I would boil the kettle and steam sterilise the bottles simultaneously. The kettle would have cooled only for about 10 - 15 minutes by the time I poured the correct amount of the water into each sterile bottle. Then just add the correct amount of powder immediately, shake well, cool quickly under running cold water or by standing them in cold water for a few minutes. Then store in the fridge.
When a feed was required I would just pick one and microwave it for about 30 - 40 seconds and shake. Mine all survived and were virtually never ill.
It's interesting that in the UK there seems to be this insane fear about killing bacteria in formula, yet over the Channel, Hipp tells me to boil kettle, let water cool down to 40°C, add powder, shake and let cool to 37 before feeding. None of this 70° stuff.
Instead they tell you not to store the spoon in the bag of formula, not to transfer the powder to any other containers, to always close the bag after use and not to keep open bags beyond 3 weeks.
Much more sensible.
I never bothered with the 70° stuff. As in, I would never have measured how hot it actually was. I just found that when it had cooled for about 15 minutes was when my hands could bear to pick up and shake the bottle after adding the powder. Never a problem.
I would make up 8 feeds at a time, and that did usually last about 24 hours.
I brought my perfect prep machine second hand and it has been a god send,I thoroughly recommend them. I cleaned and replaced the filter and run the clesning program and it’s been fine for my baby.
It’s not the water that needs to be sterile, it’s the water that needs to be over 70 to kill the bacteria. You don’t need to wait 30mins for the water to cool, if you read it it’s wait NO MORE than 30mins as it’s too cold then.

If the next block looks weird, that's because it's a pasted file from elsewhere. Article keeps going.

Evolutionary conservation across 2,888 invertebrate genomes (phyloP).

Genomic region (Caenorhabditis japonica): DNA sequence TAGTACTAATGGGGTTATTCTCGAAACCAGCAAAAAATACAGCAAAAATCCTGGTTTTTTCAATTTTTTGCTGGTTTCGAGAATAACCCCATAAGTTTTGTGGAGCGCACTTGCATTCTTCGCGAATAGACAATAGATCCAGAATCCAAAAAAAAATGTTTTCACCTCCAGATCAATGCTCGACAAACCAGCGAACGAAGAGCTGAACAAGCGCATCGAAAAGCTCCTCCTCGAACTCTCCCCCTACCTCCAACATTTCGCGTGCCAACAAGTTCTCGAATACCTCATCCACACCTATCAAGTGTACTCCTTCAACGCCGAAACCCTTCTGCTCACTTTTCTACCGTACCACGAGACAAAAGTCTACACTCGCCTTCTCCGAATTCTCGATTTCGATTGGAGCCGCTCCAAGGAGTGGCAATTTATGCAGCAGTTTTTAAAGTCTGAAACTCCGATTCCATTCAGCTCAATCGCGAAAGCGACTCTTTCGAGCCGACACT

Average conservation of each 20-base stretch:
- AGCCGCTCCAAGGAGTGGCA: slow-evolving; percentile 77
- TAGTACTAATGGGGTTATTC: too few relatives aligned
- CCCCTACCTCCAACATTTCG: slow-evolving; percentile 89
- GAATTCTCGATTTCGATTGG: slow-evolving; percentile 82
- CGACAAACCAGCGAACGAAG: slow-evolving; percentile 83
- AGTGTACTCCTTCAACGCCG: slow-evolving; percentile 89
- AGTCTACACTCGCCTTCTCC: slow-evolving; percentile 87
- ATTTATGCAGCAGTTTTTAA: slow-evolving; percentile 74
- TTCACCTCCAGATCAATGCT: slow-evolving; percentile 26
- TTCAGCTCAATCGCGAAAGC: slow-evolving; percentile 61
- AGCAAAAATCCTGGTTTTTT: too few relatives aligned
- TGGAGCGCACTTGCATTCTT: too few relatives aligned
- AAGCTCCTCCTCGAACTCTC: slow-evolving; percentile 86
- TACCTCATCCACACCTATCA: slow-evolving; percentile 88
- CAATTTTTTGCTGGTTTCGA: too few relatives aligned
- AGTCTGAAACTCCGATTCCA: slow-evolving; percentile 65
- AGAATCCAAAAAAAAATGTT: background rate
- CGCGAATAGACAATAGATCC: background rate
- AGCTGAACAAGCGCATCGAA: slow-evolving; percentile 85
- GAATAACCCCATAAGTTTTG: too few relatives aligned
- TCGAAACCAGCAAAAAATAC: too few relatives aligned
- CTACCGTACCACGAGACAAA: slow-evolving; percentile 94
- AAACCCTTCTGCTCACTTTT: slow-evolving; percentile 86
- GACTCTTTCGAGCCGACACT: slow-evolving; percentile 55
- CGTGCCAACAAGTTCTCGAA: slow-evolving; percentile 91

Do your own version of perfect prep with a small amount of boiled water to kill the bugs and top with cold pre booles water from the fridge.
Could you keep some of the little pre prepared bottles in your cupboard for the night feed. I know they are more expensive but i do use them when out and about. I would rather do this in a cafe etc than my DS cry while the bottle cools. I got a second hand perfect prep machine barely used by grandparents for twenty quid best purchase i made for baby.
As others have said, there is no need to wait 30 minutes after boiling the kettle! The instructions are to wait no more than 30 minutes. You can add the hot water to the bottles as soon as you like after it's boiled.
The chances of the formula powder containing unpleasant bacteria is small, but it is also totally avoidable by using water hotter than 70 degrees. It's better to make up bottles in advance using hot water, cool rapidly and then store in the fridge than it is to make them up on demand with cold water.
I'm a paediatric nurse and it drives me nuts when babies come back form theatre, absolutely screaming with huger and parents faff around making fresh bottles then waiting for them to cool for ages. Just give it at room temperature. They won't care.
You can cool a bottle by running it under a tap. Still better than giving it at room temperature with the potential of not killing all the bugs in milk which as a paediatric nurse will have seen the devastating consequences of. Yes it’s rare, but why take the risk? The same with eating unpasteurised cheese in pregnancy, Rare but why take the risk?